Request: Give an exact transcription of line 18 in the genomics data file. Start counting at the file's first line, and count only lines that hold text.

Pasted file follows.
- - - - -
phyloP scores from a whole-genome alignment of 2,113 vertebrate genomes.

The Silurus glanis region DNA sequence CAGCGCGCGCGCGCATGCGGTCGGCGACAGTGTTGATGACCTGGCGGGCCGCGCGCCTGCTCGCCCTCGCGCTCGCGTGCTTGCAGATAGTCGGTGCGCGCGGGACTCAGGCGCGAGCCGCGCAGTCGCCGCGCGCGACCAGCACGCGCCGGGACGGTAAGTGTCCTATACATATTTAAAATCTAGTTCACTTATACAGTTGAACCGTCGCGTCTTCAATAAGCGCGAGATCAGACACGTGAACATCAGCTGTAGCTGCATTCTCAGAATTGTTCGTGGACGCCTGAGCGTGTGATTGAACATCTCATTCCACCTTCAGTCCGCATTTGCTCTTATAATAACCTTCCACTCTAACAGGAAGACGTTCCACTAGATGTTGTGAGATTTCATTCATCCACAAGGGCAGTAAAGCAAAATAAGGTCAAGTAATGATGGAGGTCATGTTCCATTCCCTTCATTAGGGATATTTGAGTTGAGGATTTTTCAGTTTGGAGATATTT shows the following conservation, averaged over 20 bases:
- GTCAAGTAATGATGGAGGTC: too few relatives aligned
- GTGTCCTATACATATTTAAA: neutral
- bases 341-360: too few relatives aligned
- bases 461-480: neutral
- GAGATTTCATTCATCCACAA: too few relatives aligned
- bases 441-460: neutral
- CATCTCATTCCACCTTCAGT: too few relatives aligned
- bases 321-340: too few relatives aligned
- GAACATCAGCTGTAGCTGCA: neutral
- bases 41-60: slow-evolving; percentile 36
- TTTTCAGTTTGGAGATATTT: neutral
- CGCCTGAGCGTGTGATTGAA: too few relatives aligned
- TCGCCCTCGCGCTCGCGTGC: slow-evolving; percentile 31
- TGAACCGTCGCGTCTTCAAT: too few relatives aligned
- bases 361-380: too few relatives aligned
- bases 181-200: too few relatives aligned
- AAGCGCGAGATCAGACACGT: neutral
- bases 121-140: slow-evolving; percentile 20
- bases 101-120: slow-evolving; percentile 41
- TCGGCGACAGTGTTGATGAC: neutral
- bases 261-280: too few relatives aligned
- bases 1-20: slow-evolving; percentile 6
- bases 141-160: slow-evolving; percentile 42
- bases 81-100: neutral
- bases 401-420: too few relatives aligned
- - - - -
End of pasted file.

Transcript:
- bases 181-200: too few relatives aligned